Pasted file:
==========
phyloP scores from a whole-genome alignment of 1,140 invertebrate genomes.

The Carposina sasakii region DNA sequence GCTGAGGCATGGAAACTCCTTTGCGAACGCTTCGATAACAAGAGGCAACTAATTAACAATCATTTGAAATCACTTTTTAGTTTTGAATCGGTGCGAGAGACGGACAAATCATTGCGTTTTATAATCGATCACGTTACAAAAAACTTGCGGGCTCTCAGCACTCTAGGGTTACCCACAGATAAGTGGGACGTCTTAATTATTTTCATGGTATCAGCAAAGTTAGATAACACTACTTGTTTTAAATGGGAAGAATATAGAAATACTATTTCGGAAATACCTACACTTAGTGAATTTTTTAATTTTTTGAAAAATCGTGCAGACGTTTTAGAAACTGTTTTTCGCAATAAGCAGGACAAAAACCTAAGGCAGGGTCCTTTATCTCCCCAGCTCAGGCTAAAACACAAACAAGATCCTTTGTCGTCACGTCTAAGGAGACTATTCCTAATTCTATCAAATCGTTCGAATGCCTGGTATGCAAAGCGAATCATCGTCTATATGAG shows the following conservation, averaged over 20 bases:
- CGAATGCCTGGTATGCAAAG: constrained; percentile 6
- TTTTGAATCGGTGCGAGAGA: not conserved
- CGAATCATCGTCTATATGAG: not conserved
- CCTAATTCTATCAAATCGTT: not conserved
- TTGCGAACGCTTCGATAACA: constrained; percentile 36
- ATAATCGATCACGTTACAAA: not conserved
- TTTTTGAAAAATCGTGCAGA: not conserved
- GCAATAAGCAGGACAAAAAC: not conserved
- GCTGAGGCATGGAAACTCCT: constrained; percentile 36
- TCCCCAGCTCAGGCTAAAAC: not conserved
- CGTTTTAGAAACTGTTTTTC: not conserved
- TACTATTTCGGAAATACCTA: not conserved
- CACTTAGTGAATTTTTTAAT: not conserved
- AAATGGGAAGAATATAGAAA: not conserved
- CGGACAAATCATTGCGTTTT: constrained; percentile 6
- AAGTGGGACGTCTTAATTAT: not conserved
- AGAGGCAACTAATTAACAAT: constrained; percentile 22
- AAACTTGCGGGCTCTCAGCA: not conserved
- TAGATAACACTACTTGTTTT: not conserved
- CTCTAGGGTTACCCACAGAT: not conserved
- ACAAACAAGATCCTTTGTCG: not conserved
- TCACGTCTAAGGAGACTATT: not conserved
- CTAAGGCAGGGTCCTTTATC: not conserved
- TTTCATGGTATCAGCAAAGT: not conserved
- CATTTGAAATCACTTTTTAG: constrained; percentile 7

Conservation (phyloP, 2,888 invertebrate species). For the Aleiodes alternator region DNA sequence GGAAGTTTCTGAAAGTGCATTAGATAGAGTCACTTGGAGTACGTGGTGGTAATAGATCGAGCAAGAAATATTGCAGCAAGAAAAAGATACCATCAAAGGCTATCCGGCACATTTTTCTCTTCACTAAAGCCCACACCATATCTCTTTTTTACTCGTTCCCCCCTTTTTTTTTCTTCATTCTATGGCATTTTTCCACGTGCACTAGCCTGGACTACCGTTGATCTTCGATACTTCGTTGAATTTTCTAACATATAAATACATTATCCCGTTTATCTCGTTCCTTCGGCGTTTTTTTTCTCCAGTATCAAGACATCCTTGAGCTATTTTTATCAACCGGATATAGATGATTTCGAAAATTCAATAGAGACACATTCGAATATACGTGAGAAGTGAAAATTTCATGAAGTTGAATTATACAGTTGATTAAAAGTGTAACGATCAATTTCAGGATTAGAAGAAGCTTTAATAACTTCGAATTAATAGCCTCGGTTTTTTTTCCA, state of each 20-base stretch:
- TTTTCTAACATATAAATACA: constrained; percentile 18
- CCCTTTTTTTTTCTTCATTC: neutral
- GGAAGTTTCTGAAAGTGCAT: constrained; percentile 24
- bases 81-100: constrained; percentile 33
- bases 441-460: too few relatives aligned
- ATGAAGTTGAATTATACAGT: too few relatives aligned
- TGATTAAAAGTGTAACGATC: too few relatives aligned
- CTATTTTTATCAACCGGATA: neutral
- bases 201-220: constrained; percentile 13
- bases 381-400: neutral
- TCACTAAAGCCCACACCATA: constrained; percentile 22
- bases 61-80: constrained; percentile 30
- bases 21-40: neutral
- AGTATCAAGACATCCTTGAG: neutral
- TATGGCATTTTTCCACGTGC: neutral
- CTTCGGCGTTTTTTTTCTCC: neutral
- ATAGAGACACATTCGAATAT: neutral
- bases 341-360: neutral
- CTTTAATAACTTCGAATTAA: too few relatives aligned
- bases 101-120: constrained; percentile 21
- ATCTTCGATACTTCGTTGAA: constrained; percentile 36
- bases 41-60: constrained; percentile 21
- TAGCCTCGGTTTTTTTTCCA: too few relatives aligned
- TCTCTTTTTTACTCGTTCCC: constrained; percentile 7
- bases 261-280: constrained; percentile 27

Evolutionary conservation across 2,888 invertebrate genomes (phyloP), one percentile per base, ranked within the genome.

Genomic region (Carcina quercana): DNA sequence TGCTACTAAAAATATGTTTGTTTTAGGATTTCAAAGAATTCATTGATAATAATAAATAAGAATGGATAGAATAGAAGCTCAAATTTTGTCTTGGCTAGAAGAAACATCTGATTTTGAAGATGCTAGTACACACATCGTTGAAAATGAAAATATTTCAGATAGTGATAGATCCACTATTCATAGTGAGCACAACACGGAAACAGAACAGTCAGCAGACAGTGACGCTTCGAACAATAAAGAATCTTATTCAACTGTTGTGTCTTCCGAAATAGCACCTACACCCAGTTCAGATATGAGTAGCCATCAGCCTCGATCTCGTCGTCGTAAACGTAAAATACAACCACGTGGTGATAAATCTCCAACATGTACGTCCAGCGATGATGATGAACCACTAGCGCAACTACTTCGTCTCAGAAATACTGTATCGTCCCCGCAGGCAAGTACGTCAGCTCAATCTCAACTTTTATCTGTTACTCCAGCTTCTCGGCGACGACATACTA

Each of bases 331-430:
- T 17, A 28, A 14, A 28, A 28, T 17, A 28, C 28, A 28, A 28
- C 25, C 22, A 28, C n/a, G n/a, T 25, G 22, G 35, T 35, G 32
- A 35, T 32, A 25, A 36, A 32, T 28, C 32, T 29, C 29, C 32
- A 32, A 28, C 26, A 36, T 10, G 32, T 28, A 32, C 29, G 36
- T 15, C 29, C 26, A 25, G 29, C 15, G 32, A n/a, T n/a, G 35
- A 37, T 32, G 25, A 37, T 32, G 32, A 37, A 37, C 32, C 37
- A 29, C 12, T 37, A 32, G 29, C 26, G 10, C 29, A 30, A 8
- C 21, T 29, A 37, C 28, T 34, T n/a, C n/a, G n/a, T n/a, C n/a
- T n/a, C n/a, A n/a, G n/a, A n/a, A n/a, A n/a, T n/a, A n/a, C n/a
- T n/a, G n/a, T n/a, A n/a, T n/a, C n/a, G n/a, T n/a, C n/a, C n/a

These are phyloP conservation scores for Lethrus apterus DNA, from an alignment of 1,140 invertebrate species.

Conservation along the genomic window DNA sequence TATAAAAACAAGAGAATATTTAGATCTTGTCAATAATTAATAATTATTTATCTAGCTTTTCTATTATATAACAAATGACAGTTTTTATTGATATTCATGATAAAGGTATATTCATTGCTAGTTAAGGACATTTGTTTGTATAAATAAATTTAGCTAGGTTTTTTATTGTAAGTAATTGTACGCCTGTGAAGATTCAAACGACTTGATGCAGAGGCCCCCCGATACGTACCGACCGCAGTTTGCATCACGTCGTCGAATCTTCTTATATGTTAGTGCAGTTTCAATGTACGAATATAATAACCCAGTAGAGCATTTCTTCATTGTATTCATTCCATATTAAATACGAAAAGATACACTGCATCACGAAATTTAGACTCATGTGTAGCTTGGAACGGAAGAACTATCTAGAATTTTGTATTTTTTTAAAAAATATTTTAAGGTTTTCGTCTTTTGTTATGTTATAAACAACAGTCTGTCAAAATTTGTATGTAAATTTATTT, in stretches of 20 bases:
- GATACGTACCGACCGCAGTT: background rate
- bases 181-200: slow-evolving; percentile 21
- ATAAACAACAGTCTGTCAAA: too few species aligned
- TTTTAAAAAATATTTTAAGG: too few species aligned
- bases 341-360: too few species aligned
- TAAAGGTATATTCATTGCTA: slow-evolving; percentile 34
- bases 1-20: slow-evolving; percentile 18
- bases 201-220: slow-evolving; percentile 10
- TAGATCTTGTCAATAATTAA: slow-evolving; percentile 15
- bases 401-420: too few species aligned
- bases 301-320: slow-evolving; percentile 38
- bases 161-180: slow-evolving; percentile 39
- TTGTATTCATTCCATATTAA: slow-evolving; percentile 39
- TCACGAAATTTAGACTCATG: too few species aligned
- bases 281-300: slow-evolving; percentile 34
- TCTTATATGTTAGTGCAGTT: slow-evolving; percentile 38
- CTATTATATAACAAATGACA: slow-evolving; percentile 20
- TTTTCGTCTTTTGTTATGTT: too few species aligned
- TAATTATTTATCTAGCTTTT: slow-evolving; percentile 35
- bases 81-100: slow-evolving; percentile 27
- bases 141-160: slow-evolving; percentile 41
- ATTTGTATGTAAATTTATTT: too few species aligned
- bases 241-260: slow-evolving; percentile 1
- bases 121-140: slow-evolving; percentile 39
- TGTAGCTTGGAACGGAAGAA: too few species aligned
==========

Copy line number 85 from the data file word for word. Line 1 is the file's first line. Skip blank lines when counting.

- CTATTATATAACAAATGACA: slow-evolving; percentile 20